Baker tells residents to take storm seriously

Massachusetts Governor Charlie Baker (file photo)

BOSTON – During the start of the snowstorm Monday, Gov. Charlie Baker said the winter storm was predicted to be the heaviest Monday afternoon and evening, with two to three inches an hour falling during that time.

Forecasters were predicting 12 to 18 inches of heavy wet snow across much of Massachusetts.

The Governor said on Sunday he asked all non-emergency employees in the executive branch to telework on Feb. 1, and all state offices were  closed to the public.

In Westfield, City Hall closed Monday at 1 p.m. and there is no on street parking until further notice.

Baker said with the evening commute at the height of the heaviest snow, he urged all employers to allow employees to work from home or to let them go home early. Speed limit on the turnpike was reduced to 40 mph.

For residents with vaccine appointments, if the storm conditions require  closures, providers will contact individuals to reschedule appointments. If people can’t get to appointments, they can reschedule with providers. People who made appointments directly with providers should reach out to them. Contact information for providers is available at Baker said the MassDOT is clearing snow at all the sites to keep them accessible.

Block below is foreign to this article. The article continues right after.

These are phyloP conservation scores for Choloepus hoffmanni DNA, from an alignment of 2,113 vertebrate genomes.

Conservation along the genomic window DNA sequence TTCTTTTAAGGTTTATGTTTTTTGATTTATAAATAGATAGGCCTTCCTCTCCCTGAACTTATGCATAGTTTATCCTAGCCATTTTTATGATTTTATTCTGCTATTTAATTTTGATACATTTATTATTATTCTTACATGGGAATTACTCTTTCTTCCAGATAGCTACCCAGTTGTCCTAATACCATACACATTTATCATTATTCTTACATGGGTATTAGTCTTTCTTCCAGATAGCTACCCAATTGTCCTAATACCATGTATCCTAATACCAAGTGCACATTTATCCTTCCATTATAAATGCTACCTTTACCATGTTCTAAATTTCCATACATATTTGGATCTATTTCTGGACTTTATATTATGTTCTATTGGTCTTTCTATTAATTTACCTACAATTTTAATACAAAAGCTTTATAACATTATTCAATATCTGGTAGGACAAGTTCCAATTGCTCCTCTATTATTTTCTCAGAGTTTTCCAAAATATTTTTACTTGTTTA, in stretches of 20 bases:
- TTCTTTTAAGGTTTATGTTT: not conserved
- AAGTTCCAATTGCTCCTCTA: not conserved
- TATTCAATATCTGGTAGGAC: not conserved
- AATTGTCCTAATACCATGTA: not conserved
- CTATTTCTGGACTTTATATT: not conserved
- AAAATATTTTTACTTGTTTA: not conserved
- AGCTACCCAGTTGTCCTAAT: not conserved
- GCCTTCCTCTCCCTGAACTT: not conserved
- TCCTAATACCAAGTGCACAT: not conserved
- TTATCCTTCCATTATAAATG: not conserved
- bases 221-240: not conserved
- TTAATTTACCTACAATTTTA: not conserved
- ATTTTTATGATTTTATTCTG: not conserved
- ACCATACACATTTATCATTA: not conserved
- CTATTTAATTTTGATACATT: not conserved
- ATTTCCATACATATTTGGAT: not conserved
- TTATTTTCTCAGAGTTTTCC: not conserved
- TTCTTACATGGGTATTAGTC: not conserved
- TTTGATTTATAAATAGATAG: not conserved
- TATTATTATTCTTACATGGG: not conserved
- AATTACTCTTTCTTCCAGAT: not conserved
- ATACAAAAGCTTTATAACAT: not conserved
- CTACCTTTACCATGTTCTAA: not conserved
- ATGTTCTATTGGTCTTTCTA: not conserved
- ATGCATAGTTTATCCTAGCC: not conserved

MassDOT will have 1,400 plows with spreader combos, and 2,100 plows clearing the storm. Snow trains will also be clearing tracks. Emergency crews are also on alert for power outages, with wind gusts of 35 mph expected in some portions of the state, and 55 to 65 mph along the coast.

“This is our second major storm of the season. We’re used to dealing with snow this time of year,” Baker said but advised residents to take this storm seriously with the heavy winds and the speed in which the snow is expected to fall.

“We ask everyone to do their best today to stay off the road this afternoon and evening. Drive carefully. Don’t crowd the plow,” Baker said.

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